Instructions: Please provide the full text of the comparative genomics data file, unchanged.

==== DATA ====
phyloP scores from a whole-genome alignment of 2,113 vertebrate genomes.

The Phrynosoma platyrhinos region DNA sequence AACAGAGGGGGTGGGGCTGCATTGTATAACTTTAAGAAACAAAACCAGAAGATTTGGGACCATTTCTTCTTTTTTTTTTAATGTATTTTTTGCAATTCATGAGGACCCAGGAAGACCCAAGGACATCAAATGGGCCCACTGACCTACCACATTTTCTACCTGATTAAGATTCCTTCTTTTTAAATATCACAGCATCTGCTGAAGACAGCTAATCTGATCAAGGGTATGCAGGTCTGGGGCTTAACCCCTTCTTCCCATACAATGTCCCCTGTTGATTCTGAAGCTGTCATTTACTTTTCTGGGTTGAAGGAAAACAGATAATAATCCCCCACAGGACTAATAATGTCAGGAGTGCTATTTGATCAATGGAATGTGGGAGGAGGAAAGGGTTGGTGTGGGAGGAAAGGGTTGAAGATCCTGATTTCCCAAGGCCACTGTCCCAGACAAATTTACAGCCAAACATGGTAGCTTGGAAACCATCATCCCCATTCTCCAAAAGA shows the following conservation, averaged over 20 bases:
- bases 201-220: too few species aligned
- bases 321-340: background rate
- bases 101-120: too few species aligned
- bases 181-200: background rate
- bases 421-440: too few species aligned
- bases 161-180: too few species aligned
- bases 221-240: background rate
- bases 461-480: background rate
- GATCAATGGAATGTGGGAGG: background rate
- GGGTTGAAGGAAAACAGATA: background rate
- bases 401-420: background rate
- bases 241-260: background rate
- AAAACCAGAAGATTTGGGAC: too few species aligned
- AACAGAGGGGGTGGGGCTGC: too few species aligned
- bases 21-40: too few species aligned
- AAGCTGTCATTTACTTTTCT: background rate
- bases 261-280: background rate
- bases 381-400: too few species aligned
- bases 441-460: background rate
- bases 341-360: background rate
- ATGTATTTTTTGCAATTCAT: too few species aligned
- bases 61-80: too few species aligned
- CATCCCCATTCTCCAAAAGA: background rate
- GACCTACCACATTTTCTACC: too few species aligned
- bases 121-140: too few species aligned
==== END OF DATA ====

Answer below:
phyloP scores from a whole-genome alignment of 2,113 vertebrate genomes.

The Phrynosoma platyrhinos region DNA sequence AACAGAGGGGGTGGGGCTGCATTGTATAACTTTAAGAAACAAAACCAGAAGATTTGGGACCATTTCTTCTTTTTTTTTTAATGTATTTTTTGCAATTCATGAGGACCCAGGAAGACCCAAGGACATCAAATGGGCCCACTGACCTACCACATTTTCTACCTGATTAAGATTCCTTCTTTTTAAATATCACAGCATCTGCTGAAGACAGCTAATCTGATCAAGGGTATGCAGGTCTGGGGCTTAACCCCTTCTTCCCATACAATGTCCCCTGTTGATTCTGAAGCTGTCATTTACTTTTCTGGGTTGAAGGAAAACAGATAATAATCCCCCACAGGACTAATAATGTCAGGAGTGCTATTTGATCAATGGAATGTGGGAGGAGGAAAGGGTTGGTGTGGGAGGAAAGGGTTGAAGATCCTGATTTCCCAAGGCCACTGTCCCAGACAAATTTACAGCCAAACATGGTAGCTTGGAAACCATCATCCCCATTCTCCAAAAGA shows the following conservation, averaged over 20 bases:
- bases 201-220: too few species aligned
- bases 321-340: background rate
- bases 101-120: too few species aligned
- bases 181-200: background rate
- bases 421-440: too few species aligned
- bases 161-180: too few species aligned
- bases 221-240: background rate
- bases 461-480: background rate
- GATCAATGGAATGTGGGAGG: background rate
- GGGTTGAAGGAAAACAGATA: background rate
- bases 401-420: background rate
- bases 241-260: background rate
- AAAACCAGAAGATTTGGGAC: too few species aligned
- AACAGAGGGGGTGGGGCTGC: too few species aligned
- bases 21-40: too few species aligned
- AAGCTGTCATTTACTTTTCT: background rate
- bases 261-280: background rate
- bases 381-400: too few species aligned
- bases 441-460: background rate
- bases 341-360: background rate
- ATGTATTTTTTGCAATTCAT: too few species aligned
- bases 61-80: too few species aligned
- CATCCCCATTCTCCAAAAGA: background rate
- GACCTACCACATTTTCTACC: too few species aligned
- bases 121-140: too few species aligned